Visits: 0

We’ve all been thinking about ways to freshen up for a new season — new clothes, tidied-up living spaces and a focus on fresh, lighter foods. With spring cleaning happening all around, it’s important to remember that your skin has had a long, hard winter, too. “Spring cleaning to remove winter gunk can be helpful as a way to eliminate dullness and buildup of dead skin cells that may occur in the winter months,” said dermatologist Dr. Marisa Garshick.

To clear away winter sludge, consider exfoliating once or twice a week.

The best place to get started is with a good exfoliant. “Exfoliating helps to shed dead skin cells and leaves the skin looking brighter, more radiant and refreshed,” Garshick said. Dermatologist Dr. Rebecca Marcus agreed: “Winter skin tends to be more prone to dryness and flaking, and it can feel great to gently exfoliate the skin to remove dull, dead skin cells from the surface of the skin. I recommend some sort of peel, whether a light chemical peel or a laser peel, to help freshen skin for spring.”

Garshick tells her patients to strive for a healthy exfoliation balance, but notices a common tendency to under- or over-do it. “Some of my patients don’t exfoliate at all, while others exfoliate too much,” she said. “Exfoliation can be helpful as we transition to the spring, but it should be limited to one to two times per week to minimise drying out the skin.”

But be patient — your skin is working hard.

If you tend to err on the side of under-exfoliating, you can take heart by knowing that your skin is still working hard for you. “The skin’s natural renewal cycle means that cells are constantly being sloughed from the top layer and regenerating, with or without intervention on our part,” Marcus said.

Dermatologist Dr. Camille Howard-Verović noted that while there are times you might want to speed up your skin’s natural process by exfoliating, those cells will eventually be on their way out, anyway. “Typically, skin cells move from the bottom layer to the top layer, and later slough off, in about 30 days,” she said.

This is a good time to spring clean your product lineup, too.

Less is generally considered to be more by many skin experts. Westbay said she’s noticed patients using “way too many products,” so she advised a spring cleaning of product lineups, too. “Think about the formulation of your products and make seasonal changes,” she said. “For instance, increased heat and humidity allow you to swap out heavier cream or oil cleansers in favour of gentle, foaming options.”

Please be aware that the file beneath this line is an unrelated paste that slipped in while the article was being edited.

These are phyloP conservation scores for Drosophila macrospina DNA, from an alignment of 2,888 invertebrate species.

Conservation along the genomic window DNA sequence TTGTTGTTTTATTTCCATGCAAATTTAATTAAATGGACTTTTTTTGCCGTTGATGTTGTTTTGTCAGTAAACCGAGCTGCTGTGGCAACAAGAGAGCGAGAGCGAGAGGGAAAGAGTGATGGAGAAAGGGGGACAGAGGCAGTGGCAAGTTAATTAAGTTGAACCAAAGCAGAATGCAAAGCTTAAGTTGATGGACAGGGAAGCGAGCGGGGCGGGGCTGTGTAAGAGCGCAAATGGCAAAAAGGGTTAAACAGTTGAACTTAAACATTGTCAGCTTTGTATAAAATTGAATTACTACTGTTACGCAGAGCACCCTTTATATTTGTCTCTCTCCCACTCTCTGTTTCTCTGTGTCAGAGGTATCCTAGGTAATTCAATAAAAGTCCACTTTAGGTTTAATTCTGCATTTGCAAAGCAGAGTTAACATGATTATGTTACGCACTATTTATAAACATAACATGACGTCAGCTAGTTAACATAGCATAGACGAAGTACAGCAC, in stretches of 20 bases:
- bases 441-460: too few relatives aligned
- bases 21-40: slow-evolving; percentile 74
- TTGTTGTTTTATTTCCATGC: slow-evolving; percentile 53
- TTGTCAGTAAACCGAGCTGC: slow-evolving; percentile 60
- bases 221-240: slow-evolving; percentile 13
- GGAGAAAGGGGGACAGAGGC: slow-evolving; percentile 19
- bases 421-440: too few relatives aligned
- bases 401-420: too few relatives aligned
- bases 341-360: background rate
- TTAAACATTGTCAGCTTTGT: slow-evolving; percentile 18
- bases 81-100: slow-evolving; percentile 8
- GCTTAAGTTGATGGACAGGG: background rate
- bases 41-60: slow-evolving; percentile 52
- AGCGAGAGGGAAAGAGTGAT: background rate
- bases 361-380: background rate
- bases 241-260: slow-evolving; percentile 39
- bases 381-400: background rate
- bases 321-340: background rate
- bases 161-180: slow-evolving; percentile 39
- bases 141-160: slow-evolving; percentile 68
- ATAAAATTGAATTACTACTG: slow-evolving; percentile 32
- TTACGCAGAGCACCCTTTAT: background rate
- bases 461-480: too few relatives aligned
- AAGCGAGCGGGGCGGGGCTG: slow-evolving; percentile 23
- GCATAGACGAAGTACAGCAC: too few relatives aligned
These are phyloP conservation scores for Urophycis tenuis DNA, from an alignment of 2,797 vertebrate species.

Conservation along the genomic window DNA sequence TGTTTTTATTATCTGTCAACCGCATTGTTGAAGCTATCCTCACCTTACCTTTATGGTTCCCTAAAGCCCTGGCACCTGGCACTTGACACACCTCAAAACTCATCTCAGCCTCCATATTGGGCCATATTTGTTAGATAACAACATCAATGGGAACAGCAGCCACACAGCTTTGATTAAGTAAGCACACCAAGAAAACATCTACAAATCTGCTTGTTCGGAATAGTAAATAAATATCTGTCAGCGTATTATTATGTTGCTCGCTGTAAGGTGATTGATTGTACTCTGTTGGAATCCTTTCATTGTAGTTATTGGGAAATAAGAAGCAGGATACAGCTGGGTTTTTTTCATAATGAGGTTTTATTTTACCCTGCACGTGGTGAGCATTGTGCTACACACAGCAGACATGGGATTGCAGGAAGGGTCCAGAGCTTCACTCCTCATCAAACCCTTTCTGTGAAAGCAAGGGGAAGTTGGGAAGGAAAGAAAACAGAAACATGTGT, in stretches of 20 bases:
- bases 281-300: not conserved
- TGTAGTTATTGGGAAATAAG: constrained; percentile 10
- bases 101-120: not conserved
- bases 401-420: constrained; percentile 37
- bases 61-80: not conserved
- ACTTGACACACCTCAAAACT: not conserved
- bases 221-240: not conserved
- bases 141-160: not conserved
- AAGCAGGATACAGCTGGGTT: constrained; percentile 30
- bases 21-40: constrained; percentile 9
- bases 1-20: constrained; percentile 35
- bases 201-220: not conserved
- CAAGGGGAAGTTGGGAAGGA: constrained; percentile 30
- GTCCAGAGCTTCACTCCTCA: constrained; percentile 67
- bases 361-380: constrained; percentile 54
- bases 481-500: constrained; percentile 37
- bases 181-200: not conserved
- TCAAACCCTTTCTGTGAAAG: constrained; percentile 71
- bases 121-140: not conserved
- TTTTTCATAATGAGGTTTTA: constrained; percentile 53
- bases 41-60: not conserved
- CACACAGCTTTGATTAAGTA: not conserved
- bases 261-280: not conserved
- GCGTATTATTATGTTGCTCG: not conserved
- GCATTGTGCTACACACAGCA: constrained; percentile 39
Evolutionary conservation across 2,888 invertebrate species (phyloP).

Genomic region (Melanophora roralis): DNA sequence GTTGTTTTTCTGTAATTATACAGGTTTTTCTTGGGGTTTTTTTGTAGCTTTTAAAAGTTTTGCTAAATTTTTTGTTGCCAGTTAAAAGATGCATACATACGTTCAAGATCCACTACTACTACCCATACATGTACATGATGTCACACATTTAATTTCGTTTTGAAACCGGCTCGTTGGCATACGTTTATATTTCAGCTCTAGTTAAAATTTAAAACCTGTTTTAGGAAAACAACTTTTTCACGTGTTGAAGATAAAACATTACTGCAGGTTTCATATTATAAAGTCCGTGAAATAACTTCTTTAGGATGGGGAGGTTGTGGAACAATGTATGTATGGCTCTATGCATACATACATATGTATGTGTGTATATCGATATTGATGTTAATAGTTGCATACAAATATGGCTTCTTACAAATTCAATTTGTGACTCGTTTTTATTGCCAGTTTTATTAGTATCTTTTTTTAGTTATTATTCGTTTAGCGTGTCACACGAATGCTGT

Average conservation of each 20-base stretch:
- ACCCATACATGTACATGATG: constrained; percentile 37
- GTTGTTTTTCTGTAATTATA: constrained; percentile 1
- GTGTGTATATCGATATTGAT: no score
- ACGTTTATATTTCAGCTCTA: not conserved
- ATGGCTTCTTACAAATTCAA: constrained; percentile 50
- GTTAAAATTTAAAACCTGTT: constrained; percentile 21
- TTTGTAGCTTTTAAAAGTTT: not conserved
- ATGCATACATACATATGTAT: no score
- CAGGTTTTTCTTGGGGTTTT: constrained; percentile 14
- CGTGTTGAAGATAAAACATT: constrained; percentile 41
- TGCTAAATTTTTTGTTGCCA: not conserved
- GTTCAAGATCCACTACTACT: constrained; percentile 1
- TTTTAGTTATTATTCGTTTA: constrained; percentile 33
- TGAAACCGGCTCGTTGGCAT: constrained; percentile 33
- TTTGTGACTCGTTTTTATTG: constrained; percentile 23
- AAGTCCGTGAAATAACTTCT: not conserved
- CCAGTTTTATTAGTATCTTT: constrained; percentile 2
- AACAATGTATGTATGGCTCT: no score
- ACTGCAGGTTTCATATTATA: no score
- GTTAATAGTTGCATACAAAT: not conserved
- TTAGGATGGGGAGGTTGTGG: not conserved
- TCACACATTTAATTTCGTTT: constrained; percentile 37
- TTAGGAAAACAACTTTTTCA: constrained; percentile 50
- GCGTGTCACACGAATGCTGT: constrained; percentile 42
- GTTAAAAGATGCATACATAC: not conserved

One thing you probably won’t need for the next few months is facial oil. “They aren’t hydrating in and of themselves and so they should not be used as a substitute for moisturiser, which is a mistake I notice many of my patients making,” Westbay said. “They aren’t bad, but they’re definitely not a skin care necessity.”

If you’re eliminating one product (like facial oil) this spring, you might have room for another. It might be a good idea if that new swap-in contains vitamin C. “Although it’s great year-round, vitamin C is even more important in warmer weather,” Westbay said. “That’s because it helps prevent hyperpigmentation, improves the appearance of fine lines and can help with collagen production by fighting free radicals encountered from UV light.”

But remember, you still need to moisturise, even as it warms up.

“Some people think that as the weather gets warmer, they no longer need to use moisturiser, but that’s not true,” Garshick said. “You should continue to moisturise to help support the skin barrier, but instead of a thicker winter cream, you might be ready to switch to a lightweight lotion.”

“In general, though, I would say that no matter what season you’re transitioning into, just listen to your skin,” Westbay said. “Pay attention to how it feels, notice how it looks and consider adjusting your skin care regimen to best work with your surrounding conditions. If you don’t have a clear understanding of how to handle the switching of seasons, seek out the help of a professional.”

And please wear sunscreen every day.

All the dermatologists we spoke to emphasised the importance of frequently applied sun protection. “If you haven’t been consistent with wearing sunscreen all winter, this is the time to choose a formulation you’ll be comfortable wearing every day,” Howard-Verović urged.

Facial plastic surgeon Dr. Amir Karam said, “Probably the biggest mistake people make is not spending enough energy on preventing sun damage. As a result, when spring comes, everyone is happy to get out and about, and some of those old habits from winter carry over. No matter what season, sun protection is very important.”